In New York, many people set up a trust in order to add a layer of protection and place assets with a specifically designed legal entity. This may be a family member or, more often, a trusted attorney who approves expenditures from the trust. Sometimes it is necessary to set up a trust because you are simply too sick to properly administer your property and assets. Most times, the trust is activated upon the death of the owner.
According to the New York Law Code Section 4, all debt, administration expenses and any funeral costs are deducted before any funds are distributed. Taxes are not assessed right away; this comes to the receiver of the trust fund.
The trust is distributed according to the document that outlines the distribution. If this does not exist the following holds true: The spouse and any children will receive $50,000. Half of the value of the home will be given to the surviving spouse and the other half divided up among the children.
If there are no children, the spouse will be the only recipient of any funds from the trust. If there is likewise no spouse and only children, they will divide the assets equally among themselves. Also, if there are no children and also no surviving spouse, the trust is fully given to any parents of the decedent that may still be living.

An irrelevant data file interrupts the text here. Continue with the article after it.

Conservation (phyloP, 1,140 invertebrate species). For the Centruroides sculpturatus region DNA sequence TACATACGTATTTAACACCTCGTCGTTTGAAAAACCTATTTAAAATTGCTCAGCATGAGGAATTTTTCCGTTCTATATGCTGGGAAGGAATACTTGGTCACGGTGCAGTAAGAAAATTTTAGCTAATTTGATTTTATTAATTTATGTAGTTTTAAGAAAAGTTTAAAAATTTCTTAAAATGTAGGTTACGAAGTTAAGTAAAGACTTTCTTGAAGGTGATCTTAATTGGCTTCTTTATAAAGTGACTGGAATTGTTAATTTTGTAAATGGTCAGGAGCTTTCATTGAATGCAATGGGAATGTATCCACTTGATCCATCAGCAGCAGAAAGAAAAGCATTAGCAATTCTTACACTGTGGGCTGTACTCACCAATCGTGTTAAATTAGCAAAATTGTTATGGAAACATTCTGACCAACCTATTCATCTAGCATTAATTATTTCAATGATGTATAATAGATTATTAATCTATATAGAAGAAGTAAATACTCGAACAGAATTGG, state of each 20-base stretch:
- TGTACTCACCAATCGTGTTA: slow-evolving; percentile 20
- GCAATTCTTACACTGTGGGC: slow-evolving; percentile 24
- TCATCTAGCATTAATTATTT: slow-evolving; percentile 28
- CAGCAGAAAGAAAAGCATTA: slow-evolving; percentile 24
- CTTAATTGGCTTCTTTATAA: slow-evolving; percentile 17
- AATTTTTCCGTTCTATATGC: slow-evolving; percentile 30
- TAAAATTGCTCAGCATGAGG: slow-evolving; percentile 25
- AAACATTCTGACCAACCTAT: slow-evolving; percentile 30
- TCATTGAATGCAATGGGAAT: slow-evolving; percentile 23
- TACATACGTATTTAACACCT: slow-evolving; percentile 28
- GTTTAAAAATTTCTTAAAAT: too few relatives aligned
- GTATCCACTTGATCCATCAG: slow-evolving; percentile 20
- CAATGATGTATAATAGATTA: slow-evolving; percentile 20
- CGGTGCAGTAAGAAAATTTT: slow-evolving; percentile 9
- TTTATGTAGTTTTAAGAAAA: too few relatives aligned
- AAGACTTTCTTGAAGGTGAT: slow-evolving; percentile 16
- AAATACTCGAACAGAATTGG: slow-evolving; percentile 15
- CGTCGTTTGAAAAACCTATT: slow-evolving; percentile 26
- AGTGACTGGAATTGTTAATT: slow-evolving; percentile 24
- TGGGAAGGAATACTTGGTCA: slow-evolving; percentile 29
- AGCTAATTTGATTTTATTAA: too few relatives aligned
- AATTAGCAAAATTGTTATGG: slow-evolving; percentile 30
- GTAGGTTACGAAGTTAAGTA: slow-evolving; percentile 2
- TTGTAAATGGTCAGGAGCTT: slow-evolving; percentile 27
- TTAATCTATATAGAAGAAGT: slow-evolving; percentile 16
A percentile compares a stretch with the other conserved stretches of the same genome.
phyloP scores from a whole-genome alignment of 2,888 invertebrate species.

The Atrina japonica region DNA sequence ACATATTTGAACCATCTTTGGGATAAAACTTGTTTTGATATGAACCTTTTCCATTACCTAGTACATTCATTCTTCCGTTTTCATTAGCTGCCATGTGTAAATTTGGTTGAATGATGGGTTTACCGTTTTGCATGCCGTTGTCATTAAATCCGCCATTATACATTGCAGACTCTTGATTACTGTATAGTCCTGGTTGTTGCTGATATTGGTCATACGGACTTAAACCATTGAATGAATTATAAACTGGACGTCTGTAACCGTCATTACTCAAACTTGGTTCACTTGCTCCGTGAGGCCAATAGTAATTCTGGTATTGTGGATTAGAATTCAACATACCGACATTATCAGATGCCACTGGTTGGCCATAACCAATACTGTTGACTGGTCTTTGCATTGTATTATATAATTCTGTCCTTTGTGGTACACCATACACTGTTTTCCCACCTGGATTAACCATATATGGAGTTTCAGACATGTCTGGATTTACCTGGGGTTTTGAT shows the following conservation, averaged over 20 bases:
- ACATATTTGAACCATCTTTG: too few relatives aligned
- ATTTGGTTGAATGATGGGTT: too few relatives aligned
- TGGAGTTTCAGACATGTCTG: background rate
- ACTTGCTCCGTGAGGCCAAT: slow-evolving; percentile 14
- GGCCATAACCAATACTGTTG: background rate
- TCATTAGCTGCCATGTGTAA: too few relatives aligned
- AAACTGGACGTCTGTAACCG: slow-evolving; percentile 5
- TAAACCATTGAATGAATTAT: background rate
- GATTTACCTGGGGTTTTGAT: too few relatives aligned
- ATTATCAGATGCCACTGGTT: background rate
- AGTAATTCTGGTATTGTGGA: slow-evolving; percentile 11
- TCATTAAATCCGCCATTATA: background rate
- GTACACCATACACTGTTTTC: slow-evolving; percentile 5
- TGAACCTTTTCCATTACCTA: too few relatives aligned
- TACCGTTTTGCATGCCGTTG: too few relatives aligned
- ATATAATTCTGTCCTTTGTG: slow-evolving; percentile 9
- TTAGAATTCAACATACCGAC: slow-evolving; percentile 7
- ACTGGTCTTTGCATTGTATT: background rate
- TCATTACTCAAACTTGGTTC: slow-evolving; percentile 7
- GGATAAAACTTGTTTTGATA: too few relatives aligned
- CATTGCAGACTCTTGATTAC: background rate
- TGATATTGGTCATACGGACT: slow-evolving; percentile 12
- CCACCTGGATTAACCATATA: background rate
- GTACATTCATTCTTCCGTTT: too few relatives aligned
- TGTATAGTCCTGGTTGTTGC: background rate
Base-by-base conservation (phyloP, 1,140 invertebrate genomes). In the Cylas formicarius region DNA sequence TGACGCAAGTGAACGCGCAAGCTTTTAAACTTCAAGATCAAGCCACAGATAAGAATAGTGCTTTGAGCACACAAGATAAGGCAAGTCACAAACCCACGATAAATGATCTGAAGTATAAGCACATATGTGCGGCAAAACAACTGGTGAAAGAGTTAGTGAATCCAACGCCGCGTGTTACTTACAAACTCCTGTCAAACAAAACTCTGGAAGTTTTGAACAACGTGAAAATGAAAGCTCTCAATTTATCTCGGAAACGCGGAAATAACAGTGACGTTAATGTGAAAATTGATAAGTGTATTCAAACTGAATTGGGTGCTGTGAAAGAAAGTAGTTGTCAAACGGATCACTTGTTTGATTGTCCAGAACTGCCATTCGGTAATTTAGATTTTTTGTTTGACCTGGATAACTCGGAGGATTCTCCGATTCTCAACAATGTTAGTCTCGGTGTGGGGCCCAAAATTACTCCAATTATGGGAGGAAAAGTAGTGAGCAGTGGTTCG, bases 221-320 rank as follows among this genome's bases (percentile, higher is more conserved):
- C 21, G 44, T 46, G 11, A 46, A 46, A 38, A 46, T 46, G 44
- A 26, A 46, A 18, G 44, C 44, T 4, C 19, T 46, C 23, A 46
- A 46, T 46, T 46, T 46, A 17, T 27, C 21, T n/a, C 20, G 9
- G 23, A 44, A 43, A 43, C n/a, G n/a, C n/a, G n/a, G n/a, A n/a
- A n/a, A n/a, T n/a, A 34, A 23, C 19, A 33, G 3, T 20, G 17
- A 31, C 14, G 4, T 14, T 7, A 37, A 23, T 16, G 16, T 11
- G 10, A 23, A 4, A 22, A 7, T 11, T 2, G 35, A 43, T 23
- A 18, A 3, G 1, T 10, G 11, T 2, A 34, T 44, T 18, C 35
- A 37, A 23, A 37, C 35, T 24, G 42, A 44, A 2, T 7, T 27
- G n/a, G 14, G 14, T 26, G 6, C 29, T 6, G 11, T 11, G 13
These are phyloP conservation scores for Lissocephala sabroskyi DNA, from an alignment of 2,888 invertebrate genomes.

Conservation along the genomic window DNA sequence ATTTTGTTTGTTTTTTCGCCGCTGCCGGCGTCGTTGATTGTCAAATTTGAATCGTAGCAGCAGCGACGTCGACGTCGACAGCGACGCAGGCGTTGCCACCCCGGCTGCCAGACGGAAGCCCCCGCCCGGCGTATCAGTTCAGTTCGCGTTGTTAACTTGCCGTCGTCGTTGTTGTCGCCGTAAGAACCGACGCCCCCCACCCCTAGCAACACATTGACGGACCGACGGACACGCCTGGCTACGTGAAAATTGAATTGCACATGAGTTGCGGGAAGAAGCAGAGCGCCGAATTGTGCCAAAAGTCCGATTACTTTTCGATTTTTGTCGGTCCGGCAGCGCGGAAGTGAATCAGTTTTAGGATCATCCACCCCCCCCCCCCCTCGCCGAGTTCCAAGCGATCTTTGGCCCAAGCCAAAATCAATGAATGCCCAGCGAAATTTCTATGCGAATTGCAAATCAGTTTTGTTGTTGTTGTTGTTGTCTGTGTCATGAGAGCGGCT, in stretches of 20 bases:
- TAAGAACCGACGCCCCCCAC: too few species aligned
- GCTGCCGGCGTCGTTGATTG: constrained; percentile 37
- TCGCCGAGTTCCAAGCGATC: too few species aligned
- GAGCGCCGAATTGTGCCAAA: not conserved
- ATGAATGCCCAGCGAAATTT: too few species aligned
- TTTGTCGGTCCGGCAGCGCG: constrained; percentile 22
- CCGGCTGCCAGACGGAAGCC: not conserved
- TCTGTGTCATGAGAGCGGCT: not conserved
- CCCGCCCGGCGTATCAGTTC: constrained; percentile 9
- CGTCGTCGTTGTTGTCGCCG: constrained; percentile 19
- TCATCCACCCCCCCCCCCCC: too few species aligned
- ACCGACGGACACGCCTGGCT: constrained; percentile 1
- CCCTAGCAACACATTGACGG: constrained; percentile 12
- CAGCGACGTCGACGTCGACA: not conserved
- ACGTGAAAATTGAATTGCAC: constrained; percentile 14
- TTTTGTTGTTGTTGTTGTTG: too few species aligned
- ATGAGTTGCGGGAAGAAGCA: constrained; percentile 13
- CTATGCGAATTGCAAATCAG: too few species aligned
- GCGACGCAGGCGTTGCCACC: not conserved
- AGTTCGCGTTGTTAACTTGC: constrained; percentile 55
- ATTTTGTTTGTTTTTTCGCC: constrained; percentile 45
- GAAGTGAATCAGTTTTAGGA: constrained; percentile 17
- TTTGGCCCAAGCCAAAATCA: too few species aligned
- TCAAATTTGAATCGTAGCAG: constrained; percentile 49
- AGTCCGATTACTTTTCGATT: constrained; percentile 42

Trusts will automatically go to any grandparents that are still living if there is no one else alive to receive the assets of the trust.
You can easily see that having a professional draw up your trust is extremely important. Leaving your assets and property for the court to decide could end up as a disaster. You know to whom you wish to leave your assets when the time comes. Don’t be caught off guard.
Source: FindLaw, “N.Y. EPT. LAW § 4-1.1: NY Code – Section 4-1.1: Descent and distribution of a decedent’s estate” Sep. 11, 2014